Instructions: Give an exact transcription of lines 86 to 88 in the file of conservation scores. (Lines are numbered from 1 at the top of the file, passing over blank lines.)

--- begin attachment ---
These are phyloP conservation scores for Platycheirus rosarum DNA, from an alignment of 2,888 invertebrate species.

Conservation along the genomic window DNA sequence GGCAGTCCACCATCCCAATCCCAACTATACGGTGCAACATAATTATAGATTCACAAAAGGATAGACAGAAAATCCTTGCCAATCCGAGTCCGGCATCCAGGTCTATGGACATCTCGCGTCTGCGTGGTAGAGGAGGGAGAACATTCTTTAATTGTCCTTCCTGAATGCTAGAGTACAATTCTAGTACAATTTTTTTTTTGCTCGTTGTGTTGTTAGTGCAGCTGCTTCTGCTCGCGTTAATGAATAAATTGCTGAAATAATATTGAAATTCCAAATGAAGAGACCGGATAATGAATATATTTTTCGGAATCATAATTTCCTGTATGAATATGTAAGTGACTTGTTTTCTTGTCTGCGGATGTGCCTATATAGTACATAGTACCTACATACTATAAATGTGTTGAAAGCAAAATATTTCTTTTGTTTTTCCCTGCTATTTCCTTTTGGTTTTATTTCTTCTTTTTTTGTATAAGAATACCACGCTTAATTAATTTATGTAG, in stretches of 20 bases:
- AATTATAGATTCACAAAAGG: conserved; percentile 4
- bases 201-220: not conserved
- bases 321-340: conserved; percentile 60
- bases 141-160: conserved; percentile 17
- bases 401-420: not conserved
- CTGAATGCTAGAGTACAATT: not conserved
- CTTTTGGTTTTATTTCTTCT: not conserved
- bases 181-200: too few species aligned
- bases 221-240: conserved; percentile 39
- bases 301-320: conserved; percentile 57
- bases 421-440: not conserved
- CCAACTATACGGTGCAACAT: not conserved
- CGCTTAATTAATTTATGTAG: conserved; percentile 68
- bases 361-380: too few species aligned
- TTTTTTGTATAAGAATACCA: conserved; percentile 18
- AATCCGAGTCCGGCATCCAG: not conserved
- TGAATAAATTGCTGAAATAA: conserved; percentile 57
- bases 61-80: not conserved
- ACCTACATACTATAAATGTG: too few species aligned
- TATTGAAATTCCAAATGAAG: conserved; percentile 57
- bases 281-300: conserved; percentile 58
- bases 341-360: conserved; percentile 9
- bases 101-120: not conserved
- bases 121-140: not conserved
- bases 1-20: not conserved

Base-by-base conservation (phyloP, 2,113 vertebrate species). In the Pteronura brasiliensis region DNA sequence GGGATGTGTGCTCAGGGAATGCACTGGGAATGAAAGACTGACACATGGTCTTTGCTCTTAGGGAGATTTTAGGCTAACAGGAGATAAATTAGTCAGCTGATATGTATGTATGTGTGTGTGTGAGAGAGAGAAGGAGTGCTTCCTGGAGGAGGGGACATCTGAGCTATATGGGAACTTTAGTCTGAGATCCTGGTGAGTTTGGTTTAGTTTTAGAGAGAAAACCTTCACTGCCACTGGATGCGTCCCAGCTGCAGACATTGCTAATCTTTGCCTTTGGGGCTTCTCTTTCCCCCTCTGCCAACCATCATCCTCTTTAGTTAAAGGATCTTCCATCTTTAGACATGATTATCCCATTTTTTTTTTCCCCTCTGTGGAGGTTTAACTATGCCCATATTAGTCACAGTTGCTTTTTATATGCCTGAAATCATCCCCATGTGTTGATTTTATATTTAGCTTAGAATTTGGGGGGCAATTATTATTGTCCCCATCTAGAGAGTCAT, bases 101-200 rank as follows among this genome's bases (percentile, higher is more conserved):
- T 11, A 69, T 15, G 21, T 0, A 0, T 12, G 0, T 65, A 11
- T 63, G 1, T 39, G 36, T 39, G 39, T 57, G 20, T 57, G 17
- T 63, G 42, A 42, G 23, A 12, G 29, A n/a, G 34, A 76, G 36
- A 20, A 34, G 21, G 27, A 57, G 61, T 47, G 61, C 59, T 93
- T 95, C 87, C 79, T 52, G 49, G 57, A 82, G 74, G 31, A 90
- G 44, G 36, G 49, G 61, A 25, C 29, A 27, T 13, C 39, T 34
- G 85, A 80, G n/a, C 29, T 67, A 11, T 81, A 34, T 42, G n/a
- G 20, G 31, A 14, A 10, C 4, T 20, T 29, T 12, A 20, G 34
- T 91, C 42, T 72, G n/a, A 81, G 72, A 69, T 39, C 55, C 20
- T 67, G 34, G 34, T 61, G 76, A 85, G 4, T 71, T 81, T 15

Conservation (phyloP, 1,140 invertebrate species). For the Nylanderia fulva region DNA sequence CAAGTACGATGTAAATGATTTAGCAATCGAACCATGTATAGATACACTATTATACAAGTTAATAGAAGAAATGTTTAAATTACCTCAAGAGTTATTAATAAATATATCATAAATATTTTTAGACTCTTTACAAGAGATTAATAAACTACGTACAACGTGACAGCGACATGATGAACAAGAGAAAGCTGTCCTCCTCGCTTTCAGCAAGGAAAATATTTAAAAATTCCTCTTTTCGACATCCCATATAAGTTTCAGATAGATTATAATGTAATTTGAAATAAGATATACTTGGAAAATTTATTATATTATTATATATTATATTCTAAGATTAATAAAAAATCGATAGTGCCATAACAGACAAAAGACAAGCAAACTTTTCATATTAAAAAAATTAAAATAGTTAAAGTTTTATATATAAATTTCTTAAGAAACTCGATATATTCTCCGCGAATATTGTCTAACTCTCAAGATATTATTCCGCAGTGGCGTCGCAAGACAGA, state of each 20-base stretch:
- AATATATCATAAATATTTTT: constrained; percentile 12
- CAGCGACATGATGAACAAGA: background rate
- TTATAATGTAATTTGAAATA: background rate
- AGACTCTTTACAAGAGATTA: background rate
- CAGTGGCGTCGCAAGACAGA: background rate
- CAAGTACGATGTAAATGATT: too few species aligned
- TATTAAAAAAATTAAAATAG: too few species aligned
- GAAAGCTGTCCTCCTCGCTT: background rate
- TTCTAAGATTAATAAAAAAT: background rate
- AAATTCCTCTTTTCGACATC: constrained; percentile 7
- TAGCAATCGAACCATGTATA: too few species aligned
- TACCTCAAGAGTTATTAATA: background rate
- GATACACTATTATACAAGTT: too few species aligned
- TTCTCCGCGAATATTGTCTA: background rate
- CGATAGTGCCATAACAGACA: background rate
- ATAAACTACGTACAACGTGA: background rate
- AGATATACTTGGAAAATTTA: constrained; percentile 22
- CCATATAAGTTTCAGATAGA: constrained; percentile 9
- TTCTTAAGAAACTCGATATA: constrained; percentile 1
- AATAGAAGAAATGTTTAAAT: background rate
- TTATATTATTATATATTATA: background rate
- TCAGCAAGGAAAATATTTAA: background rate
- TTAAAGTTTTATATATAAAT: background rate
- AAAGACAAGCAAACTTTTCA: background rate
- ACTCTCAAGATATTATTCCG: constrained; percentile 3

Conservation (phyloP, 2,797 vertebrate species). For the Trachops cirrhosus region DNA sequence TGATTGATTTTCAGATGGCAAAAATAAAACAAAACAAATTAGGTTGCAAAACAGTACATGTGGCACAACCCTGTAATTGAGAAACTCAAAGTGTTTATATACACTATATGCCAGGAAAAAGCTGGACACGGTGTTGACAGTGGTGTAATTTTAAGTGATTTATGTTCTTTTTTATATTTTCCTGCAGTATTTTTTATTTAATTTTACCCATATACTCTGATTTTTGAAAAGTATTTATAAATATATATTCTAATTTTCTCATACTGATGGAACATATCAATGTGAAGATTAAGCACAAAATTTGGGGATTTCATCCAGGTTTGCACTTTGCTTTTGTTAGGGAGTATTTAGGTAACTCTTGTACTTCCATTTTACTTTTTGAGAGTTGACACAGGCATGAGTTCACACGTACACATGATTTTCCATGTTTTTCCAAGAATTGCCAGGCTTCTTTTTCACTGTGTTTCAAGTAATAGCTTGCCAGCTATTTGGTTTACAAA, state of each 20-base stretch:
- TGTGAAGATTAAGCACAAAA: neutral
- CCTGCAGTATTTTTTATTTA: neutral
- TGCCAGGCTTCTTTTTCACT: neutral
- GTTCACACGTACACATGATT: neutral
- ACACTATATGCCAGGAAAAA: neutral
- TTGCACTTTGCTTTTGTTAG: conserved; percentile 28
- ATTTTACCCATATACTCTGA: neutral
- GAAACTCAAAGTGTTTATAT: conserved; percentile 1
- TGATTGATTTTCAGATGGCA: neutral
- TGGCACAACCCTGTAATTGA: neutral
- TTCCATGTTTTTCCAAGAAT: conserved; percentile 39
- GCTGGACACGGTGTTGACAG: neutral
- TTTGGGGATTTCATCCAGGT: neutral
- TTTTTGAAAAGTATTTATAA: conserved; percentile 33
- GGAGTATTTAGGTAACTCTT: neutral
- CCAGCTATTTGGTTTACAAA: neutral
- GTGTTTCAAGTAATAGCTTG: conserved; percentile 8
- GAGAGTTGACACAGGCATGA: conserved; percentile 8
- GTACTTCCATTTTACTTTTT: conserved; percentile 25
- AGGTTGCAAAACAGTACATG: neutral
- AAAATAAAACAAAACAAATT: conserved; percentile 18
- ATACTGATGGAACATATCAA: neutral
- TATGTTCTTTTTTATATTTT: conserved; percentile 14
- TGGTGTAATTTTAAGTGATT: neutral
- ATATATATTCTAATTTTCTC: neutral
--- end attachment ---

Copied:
- AAAATAAAACAAAACAAATT: conserved; percentile 18
- ATACTGATGGAACATATCAA: neutral
- TATGTTCTTTTTTATATTTT: conserved; percentile 14